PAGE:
Cleaning fuel tanks

Simon

Active Member
#1
Once I start the restoration of my GTD I'm going to need to give the fuel tanks some serious de-gunging
If you take a look at the fuel filters you'll see what I'll be dealing with!
Any suggestions? It'll need to be pretty strong stuff.....
Simon
 

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Pat

Silver Supporter
#2
Are they bladder tanks? If so they probably should be replaced, if metal tanks, you may wish to pull them out, get them cleaned with hot solvent and coated internally with a proper sealant.
 

Howard Jones

Gold Supporter
#3
Try a gal of this stuff. Pour it full strength into the tank. First remove the tank from the car and plug the drain port. Make a metal cover for the fuel level sender and seal that also. Then cover the fill pipe with a piece of hose that is plugged with a piece of solid dowel and hose clamped in place.

Now put the tank into the back of a pickup truck, (tied down) and drive it around for a few days. The sloshing around will work the full inside of the tank. Now drain the B12 into a container and inspect it to see if the gas resin has been dissolved. If it worked a bit repeat with the same B12 and a longer time period. If it's really bad maybe 2 or 3 gals more of new B12.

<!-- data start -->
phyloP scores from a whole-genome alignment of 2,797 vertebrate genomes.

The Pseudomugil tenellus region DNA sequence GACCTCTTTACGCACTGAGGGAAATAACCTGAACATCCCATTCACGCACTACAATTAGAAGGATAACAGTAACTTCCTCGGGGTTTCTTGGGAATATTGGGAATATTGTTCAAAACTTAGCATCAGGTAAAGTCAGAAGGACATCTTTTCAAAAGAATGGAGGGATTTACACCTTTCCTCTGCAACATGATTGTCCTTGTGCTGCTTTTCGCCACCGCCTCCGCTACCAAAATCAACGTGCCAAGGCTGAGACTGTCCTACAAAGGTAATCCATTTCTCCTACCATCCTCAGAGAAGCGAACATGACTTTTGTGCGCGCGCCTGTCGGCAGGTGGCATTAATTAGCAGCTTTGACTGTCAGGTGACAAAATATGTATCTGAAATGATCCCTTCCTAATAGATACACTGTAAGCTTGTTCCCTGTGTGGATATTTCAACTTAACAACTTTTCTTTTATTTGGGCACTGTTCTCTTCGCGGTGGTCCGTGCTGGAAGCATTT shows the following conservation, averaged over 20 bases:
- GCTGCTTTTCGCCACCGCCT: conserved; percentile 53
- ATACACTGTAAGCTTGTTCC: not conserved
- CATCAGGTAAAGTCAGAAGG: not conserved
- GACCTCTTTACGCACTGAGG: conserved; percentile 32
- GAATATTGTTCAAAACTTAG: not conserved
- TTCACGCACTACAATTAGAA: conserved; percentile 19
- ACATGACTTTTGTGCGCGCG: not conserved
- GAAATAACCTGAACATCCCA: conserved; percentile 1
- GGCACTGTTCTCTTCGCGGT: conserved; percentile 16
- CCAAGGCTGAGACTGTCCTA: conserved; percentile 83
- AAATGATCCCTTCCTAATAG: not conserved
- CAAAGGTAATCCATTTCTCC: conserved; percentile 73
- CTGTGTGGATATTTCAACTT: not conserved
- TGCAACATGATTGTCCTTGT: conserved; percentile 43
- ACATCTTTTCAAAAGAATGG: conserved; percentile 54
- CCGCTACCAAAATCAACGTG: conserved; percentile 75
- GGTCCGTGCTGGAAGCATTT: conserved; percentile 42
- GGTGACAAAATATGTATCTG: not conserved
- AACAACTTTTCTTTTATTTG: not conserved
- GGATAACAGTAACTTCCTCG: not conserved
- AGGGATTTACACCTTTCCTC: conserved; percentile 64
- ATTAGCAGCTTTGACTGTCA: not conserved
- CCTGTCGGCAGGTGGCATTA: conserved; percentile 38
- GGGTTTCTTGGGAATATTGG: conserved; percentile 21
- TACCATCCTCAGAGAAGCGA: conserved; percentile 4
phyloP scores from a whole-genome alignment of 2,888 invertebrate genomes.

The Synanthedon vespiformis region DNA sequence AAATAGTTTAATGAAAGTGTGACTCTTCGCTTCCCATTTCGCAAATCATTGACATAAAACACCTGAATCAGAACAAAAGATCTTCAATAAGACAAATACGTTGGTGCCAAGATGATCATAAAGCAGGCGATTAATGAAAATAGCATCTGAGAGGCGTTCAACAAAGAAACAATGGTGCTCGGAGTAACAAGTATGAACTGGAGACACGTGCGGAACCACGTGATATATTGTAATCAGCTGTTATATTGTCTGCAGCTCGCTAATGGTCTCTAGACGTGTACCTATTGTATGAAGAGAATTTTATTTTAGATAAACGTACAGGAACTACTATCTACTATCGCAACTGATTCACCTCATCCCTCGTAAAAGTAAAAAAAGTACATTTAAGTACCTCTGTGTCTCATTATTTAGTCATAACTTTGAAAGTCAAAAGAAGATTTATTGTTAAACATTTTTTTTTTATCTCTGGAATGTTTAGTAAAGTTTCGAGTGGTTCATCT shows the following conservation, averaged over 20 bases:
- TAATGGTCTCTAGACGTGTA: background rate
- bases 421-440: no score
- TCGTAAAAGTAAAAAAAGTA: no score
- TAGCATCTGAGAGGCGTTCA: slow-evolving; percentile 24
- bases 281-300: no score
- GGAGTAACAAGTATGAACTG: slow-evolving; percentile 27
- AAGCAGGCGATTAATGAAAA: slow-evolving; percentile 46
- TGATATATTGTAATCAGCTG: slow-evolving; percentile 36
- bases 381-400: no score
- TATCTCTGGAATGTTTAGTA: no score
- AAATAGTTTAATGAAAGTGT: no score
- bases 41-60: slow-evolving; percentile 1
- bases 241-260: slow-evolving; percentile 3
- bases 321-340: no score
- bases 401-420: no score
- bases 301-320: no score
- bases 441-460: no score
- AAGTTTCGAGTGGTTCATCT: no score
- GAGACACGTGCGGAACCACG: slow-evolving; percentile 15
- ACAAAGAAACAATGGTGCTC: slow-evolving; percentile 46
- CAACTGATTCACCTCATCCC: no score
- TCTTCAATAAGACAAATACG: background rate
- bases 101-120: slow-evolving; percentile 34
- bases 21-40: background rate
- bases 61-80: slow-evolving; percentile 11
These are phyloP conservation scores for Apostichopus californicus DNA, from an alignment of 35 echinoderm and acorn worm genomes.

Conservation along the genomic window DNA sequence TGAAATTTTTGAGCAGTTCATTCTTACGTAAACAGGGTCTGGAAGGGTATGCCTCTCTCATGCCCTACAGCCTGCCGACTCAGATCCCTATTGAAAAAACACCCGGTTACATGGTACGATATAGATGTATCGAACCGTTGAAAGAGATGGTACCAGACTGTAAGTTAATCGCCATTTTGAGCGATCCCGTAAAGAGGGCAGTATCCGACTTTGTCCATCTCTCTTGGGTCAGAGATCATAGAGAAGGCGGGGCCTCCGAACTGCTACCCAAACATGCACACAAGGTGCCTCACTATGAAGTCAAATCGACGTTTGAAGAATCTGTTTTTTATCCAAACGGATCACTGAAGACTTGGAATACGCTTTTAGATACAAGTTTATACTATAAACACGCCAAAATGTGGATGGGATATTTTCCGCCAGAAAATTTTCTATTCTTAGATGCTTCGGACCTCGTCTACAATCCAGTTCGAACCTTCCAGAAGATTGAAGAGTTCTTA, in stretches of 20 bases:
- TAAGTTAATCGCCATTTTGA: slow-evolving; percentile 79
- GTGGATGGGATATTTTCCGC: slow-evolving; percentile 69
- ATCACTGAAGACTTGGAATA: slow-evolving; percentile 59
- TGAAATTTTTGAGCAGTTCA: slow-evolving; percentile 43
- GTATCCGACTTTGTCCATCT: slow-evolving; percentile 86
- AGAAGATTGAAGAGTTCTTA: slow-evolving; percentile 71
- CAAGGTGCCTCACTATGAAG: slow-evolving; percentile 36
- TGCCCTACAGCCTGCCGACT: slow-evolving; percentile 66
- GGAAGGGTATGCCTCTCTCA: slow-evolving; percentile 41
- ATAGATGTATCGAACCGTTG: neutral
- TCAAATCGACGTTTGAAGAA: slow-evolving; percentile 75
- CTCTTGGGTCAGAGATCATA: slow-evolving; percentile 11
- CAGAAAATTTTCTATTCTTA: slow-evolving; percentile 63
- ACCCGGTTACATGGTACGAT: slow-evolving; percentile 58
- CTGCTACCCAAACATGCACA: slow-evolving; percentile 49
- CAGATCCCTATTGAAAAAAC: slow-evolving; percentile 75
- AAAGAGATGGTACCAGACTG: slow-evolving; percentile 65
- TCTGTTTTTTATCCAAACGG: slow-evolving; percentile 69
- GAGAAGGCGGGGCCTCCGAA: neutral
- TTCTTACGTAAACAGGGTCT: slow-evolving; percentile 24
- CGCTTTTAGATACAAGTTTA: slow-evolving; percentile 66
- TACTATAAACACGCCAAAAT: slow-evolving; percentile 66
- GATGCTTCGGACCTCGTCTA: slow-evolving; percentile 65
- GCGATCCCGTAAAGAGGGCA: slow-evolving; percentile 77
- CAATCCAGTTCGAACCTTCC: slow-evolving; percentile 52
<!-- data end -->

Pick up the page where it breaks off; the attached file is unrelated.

This should work, I used it once to clean out a lawn mower gas tank and after a few days riding around in the back of my pickup it came out pretty clean and usable.

Once you are done, rinse out with a couple of gallons of gas. Do something with the contaminated gas that is good for the environment..............

Do I need to tell you to be careful with all that flammable fuel? Naw I guess you got that.

Berryman B-12 Chemtool 0101 - Carburetor, Fuel System & Injector Cleaner | O'Reilly Auto Parts
 
#8
If the tanks are steel?. the rust in the filter I'm thinking they are.

You would be better off to have them stripped and plated.

The rust will likely be on the bottom, you can fill the tank with white vinegar and neutralize with bicarb soda afterward.

If you don't spend the time it will haunt you.

Jim
 
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